I've been going kind of crazy covering a particular Drupal site I'm building in Behat tests—testing every bit of core functionality on the site. In this particular case, a feature I'm testing allows users to upload arbitrary files to an SFTP server, then Drupal shows those filenames in a streamlined UI.

I needed to be able to test the user action of "I'm a user, I upload a file to this directory, then I see the file listed in a certain place on the site."

These files are not managed by Drupal (e.g. they're not file field uploads), but if they were, I'd invest some time in resolving this issue in the drupalextension project: "When I attach the file" and Drupal temporary files.

Since they are just random files dropped on the filesystem, I needed to:

The best way to get the full PHP version string

Recently, to automate building, tagging, and pushing my geerlingguy/php-apache Docker Hub image (see this issue), I needed to find a way to reliably determine the PHP major.minor.release version string. You'd think this would be simple.

Well, using Docker, I would run the image and then try:

# php --version
PHP 7.3.0-1+0~20181206202713.23+stretch~1.gbp076afd (cli) (built: Dec  6 2018 20:27:14) ( NTS )
Copyright (c) 1997-2018 The PHP Group
Zend Engine v3.3.0-dev, Copyright (c) 1998-2018 Zend Technologies
    with Zend OPcache v7.3.0-1+0~20181206202713.23+stretch~1.gbp076afd, Copyright (c) 1999-2018, by Zend Technologies

That's great; it outputs the version right at the start. But there are a few problems here:

Drupal startup time and opcache - faster scaling for PHP in containerized environments

Lately I've been spending a lot of time working with Drupal in Kubernetes and other containerized environments; one problem that's bothered me lately is the fact that when autoscaling Drupal, it always takes at least a few seconds to get a new Drupal instance running. Not installing Drupal, configuring the database, building caches; none of that. I'm just talking about having a Drupal site that's already operational, and scaling by adding an additional Drupal instance or container.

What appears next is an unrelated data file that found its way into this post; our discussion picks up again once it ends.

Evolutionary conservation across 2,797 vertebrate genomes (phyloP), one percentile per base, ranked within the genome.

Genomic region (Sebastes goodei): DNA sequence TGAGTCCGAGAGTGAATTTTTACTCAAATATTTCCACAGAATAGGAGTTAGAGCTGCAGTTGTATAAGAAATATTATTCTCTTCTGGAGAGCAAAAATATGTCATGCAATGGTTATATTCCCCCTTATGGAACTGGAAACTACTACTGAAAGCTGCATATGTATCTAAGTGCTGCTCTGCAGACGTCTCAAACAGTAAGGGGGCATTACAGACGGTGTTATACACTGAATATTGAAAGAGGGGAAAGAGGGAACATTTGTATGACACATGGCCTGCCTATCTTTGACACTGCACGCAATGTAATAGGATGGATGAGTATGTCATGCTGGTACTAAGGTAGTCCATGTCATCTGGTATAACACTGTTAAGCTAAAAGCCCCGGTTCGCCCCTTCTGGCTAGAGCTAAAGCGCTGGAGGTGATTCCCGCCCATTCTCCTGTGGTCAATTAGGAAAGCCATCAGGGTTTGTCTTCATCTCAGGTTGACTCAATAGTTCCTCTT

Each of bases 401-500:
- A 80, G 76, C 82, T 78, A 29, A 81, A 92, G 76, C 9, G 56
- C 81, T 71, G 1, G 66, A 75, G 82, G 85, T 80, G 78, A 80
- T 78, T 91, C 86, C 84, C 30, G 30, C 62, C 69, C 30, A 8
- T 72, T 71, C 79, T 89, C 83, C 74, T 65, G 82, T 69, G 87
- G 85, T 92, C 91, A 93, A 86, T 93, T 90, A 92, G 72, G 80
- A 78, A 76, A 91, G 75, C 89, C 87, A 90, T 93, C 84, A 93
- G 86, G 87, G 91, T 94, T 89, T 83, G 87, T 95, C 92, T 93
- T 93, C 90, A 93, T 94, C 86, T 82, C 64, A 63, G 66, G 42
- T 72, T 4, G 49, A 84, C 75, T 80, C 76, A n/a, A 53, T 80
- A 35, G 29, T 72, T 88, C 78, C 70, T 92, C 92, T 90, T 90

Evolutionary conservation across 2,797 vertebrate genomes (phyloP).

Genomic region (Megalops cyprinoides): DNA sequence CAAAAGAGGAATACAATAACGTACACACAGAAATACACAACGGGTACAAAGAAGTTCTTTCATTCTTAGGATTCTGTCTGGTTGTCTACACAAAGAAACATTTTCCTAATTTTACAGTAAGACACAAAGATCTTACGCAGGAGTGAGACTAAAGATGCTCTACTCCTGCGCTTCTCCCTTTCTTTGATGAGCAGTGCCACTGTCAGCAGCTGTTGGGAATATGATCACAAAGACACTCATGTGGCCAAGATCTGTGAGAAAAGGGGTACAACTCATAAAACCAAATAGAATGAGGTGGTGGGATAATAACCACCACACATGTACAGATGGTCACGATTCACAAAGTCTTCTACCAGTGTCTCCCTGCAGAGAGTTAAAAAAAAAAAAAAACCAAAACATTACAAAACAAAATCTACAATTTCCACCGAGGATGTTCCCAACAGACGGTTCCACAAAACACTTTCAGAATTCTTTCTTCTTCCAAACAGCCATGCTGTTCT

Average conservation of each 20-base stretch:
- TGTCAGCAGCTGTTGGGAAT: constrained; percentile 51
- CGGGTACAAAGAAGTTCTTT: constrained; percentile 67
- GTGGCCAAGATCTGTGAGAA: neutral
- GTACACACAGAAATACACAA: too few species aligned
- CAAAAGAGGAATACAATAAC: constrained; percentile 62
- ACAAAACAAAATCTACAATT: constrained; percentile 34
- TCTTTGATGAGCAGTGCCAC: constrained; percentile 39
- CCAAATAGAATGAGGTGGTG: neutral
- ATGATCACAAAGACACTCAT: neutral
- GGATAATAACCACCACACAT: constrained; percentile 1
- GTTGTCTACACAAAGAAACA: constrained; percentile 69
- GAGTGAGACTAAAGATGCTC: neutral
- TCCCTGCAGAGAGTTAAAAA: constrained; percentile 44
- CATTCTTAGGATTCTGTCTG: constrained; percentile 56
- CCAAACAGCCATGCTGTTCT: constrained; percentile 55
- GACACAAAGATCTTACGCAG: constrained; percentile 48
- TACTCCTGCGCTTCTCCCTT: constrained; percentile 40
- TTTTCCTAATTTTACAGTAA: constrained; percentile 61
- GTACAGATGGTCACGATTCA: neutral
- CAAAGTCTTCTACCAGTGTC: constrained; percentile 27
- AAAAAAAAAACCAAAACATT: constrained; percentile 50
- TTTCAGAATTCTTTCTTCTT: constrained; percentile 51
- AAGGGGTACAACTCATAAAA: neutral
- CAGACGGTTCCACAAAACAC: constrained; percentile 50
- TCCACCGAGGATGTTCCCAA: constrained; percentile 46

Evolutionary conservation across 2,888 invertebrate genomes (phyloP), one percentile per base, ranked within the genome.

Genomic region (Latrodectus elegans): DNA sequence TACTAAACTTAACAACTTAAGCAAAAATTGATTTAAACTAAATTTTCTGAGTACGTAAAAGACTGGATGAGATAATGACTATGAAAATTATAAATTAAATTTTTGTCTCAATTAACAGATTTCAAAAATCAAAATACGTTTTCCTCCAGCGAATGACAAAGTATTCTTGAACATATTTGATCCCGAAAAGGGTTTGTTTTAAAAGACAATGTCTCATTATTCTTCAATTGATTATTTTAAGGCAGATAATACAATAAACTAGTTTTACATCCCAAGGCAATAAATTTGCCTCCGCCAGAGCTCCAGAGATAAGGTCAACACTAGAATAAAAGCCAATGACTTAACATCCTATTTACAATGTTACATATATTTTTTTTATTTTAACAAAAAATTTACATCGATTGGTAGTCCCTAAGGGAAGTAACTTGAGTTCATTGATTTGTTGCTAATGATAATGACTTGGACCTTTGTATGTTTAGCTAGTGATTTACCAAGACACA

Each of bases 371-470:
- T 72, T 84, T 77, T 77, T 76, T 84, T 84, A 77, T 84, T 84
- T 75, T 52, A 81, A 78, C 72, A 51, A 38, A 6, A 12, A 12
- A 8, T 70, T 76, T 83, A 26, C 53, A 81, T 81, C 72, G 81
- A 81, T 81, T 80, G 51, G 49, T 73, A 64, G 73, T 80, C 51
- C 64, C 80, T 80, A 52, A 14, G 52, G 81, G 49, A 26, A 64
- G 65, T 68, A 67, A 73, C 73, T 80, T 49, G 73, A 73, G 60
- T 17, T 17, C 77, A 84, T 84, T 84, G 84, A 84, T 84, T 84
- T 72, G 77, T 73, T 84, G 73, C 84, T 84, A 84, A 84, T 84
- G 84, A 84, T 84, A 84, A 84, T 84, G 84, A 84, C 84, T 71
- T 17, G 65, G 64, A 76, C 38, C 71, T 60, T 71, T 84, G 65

One of the principles of the 12 Factor App is:

IX. Disposability

Maximize robustness with fast startup and graceful shutdown.

Disposability is important because it enables things like easy, fast code deployments, easy, fast autoscaling, and high availability. It also forces you to make your code stateless and efficient, so it starts up fast even with a cold cache. Read more about the disposability factor on the 12factor site.

Converting a non-Composer Drupal codebase to use Composer

A question which I see quite often in response to posts like A modern way to build and develop Drupal 8 sites, using Composer is: "I want to start using Composer... but my current Drupal 8 site wasn't built with Composer. Is there an easy way to convert my codebase to use Composer?"

Convert a tarball Drupal codebase to a Composer Drupal codebase

Unfortunately, the answer to that is a little complicated. The problem is the switch to managing your codebase with Composer is an all-or-nothing affair... there's no middle ground where you can manage a couple modules with Composer, and core with Drush, and something else with manual downloads. (Well, technically this is possible, but it would be immensely painful and error-prone, so don't try it!).

Installing PHP 7 and Composer on Windows 10, Using Ubuntu in WSL

Note: If you want to install and use PHP 7 and Composer within Windows 10 natively, I wrote a guide for that, too!

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Since Windows 10 introduced the Windows Subsystem for Linux (WSL), it has become far easier to work on Linux-centric software, like most PHP projects, within Windows.

To get the WSL, and in our case, Ubuntu, running in Windows 10, follow the directions in Microsoft's documentation: Install the Windows Subsystem for Linux on Windows 10, and download and launch the Ubuntu installer from the Windows Store.